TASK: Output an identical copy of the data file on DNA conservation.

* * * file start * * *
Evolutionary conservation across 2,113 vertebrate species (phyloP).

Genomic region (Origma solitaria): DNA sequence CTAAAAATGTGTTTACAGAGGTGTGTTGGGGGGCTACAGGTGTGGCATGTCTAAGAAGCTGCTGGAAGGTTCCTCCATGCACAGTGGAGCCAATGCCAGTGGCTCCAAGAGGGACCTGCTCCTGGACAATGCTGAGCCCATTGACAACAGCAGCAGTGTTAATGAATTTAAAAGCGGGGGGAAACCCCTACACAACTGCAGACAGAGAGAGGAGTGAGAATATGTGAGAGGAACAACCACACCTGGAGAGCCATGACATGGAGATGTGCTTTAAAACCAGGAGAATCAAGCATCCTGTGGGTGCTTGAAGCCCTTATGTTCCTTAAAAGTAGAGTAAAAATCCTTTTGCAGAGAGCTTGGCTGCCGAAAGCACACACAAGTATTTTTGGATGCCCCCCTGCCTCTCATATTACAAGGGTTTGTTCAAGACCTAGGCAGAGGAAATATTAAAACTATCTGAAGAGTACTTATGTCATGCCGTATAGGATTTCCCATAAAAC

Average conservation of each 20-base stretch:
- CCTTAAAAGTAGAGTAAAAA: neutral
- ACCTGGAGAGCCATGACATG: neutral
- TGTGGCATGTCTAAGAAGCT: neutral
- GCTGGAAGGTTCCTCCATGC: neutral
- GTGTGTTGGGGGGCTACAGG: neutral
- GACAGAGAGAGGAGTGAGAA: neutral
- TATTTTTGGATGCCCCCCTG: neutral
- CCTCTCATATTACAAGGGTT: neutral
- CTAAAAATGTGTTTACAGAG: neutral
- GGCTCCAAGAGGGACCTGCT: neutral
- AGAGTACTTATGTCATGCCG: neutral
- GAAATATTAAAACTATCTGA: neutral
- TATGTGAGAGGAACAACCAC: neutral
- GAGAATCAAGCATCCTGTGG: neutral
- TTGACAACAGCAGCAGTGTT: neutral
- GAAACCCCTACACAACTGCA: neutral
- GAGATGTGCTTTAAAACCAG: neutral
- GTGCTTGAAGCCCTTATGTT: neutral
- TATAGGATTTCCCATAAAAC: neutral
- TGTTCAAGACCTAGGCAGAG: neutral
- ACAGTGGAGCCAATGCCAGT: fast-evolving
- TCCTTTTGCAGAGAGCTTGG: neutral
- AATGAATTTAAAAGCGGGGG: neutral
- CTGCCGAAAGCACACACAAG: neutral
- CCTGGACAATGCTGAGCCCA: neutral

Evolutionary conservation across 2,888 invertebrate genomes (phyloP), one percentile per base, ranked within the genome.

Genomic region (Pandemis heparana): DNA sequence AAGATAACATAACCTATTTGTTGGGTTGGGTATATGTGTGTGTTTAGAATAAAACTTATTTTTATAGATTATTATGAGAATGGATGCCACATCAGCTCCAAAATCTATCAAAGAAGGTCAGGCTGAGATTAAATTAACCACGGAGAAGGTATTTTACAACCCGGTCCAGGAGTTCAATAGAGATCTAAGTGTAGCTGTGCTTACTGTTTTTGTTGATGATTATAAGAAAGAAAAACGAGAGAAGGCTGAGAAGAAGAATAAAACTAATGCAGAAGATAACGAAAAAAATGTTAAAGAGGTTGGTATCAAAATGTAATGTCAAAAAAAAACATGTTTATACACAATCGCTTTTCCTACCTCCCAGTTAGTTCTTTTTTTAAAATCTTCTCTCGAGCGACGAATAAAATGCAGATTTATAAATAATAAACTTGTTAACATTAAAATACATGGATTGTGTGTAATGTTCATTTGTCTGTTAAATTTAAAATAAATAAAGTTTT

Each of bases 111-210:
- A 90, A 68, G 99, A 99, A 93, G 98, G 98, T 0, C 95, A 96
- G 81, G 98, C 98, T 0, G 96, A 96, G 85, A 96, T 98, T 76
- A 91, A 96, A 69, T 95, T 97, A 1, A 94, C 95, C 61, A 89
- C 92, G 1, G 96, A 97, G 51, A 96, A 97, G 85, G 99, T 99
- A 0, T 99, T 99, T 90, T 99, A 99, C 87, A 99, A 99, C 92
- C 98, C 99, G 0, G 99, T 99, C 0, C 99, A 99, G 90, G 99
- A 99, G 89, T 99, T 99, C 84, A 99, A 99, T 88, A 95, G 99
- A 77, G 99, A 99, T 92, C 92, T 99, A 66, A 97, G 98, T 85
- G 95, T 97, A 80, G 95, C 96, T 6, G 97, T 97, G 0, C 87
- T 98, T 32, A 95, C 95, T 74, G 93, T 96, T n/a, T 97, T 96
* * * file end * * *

Evolutionary conservation across 2,113 vertebrate species (phyloP).

Genomic region (Origma solitaria): DNA sequence CTAAAAATGTGTTTACAGAGGTGTGTTGGGGGGCTACAGGTGTGGCATGTCTAAGAAGCTGCTGGAAGGTTCCTCCATGCACAGTGGAGCCAATGCCAGTGGCTCCAAGAGGGACCTGCTCCTGGACAATGCTGAGCCCATTGACAACAGCAGCAGTGTTAATGAATTTAAAAGCGGGGGGAAACCCCTACACAACTGCAGACAGAGAGAGGAGTGAGAATATGTGAGAGGAACAACCACACCTGGAGAGCCATGACATGGAGATGTGCTTTAAAACCAGGAGAATCAAGCATCCTGTGGGTGCTTGAAGCCCTTATGTTCCTTAAAAGTAGAGTAAAAATCCTTTTGCAGAGAGCTTGGCTGCCGAAAGCACACACAAGTATTTTTGGATGCCCCCCTGCCTCTCATATTACAAGGGTTTGTTCAAGACCTAGGCAGAGGAAATATTAAAACTATCTGAAGAGTACTTATGTCATGCCGTATAGGATTTCCCATAAAAC

Average conservation of each 20-base stretch:
- CCTTAAAAGTAGAGTAAAAA: neutral
- ACCTGGAGAGCCATGACATG: neutral
- TGTGGCATGTCTAAGAAGCT: neutral
- GCTGGAAGGTTCCTCCATGC: neutral
- GTGTGTTGGGGGGCTACAGG: neutral
- GACAGAGAGAGGAGTGAGAA: neutral
- TATTTTTGGATGCCCCCCTG: neutral
- CCTCTCATATTACAAGGGTT: neutral
- CTAAAAATGTGTTTACAGAG: neutral
- GGCTCCAAGAGGGACCTGCT: neutral
- AGAGTACTTATGTCATGCCG: neutral
- GAAATATTAAAACTATCTGA: neutral
- TATGTGAGAGGAACAACCAC: neutral
- GAGAATCAAGCATCCTGTGG: neutral
- TTGACAACAGCAGCAGTGTT: neutral
- GAAACCCCTACACAACTGCA: neutral
- GAGATGTGCTTTAAAACCAG: neutral
- GTGCTTGAAGCCCTTATGTT: neutral
- TATAGGATTTCCCATAAAAC: neutral
- TGTTCAAGACCTAGGCAGAG: neutral
- ACAGTGGAGCCAATGCCAGT: fast-evolving
- TCCTTTTGCAGAGAGCTTGG: neutral
- AATGAATTTAAAAGCGGGGG: neutral
- CTGCCGAAAGCACACACAAG: neutral
- CCTGGACAATGCTGAGCCCA: neutral

Evolutionary conservation across 2,888 invertebrate genomes (phyloP), one percentile per base, ranked within the genome.

Genomic region (Pandemis heparana): DNA sequence AAGATAACATAACCTATTTGTTGGGTTGGGTATATGTGTGTGTTTAGAATAAAACTTATTTTTATAGATTATTATGAGAATGGATGCCACATCAGCTCCAAAATCTATCAAAGAAGGTCAGGCTGAGATTAAATTAACCACGGAGAAGGTATTTTACAACCCGGTCCAGGAGTTCAATAGAGATCTAAGTGTAGCTGTGCTTACTGTTTTTGTTGATGATTATAAGAAAGAAAAACGAGAGAAGGCTGAGAAGAAGAATAAAACTAATGCAGAAGATAACGAAAAAAATGTTAAAGAGGTTGGTATCAAAATGTAATGTCAAAAAAAAACATGTTTATACACAATCGCTTTTCCTACCTCCCAGTTAGTTCTTTTTTTAAAATCTTCTCTCGAGCGACGAATAAAATGCAGATTTATAAATAATAAACTTGTTAACATTAAAATACATGGATTGTGTGTAATGTTCATTTGTCTGTTAAATTTAAAATAAATAAAGTTTT

Each of bases 111-210:
- A 90, A 68, G 99, A 99, A 93, G 98, G 98, T 0, C 95, A 96
- G 81, G 98, C 98, T 0, G 96, A 96, G 85, A 96, T 98, T 76
- A 91, A 96, A 69, T 95, T 97, A 1, A 94, C 95, C 61, A 89
- C 92, G 1, G 96, A 97, G 51, A 96, A 97, G 85, G 99, T 99
- A 0, T 99, T 99, T 90, T 99, A 99, C 87, A 99, A 99, C 92
- C 98, C 99, G 0, G 99, T 99, C 0, C 99, A 99, G 90, G 99
- A 99, G 89, T 99, T 99, C 84, A 99, A 99, T 88, A 95, G 99
- A 77, G 99, A 99, T 92, C 92, T 99, A 66, A 97, G 98, T 85
- G 95, T 97, A 80, G 95, C 96, T 6, G 97, T 97, G 0, C 87
- T 98, T 32, A 95, C 95, T 74, G 93, T 96, T n/a, T 97, T 96